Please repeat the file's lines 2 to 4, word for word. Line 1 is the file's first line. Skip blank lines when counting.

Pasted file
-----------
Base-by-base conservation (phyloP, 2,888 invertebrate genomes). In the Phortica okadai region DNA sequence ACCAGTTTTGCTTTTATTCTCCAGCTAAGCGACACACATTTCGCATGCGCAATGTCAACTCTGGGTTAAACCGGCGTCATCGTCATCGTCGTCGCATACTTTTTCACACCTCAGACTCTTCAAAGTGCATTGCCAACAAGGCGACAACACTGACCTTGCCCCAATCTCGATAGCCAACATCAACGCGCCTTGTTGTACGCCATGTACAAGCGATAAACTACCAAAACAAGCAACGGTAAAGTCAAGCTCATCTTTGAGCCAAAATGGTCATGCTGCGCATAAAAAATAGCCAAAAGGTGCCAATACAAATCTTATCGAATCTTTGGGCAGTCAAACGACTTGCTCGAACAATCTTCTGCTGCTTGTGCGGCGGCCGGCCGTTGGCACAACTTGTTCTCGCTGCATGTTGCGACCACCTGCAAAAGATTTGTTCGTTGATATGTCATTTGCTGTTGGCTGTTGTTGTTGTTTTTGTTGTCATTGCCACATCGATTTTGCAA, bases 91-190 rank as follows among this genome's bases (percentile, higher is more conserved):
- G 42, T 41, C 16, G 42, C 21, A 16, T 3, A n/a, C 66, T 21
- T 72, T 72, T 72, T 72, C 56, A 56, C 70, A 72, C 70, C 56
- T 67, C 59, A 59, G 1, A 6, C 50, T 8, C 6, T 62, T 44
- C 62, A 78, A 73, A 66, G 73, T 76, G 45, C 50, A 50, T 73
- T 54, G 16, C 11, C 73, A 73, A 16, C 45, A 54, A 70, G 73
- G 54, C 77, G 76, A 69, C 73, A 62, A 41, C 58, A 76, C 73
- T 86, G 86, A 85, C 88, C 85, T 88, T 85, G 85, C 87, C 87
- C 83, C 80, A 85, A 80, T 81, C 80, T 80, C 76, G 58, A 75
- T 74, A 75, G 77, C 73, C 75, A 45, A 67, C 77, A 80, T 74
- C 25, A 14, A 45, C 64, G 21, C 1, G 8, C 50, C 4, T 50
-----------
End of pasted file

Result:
- G 42, T 41, C 16, G 42, C 21, A 16, T 3, A n/a, C 66, T 21
- T 72, T 72, T 72, T 72, C 56, A 56, C 70, A 72, C 70, C 56
- T 67, C 59, A 59, G 1, A 6, C 50, T 8, C 6, T 62, T 44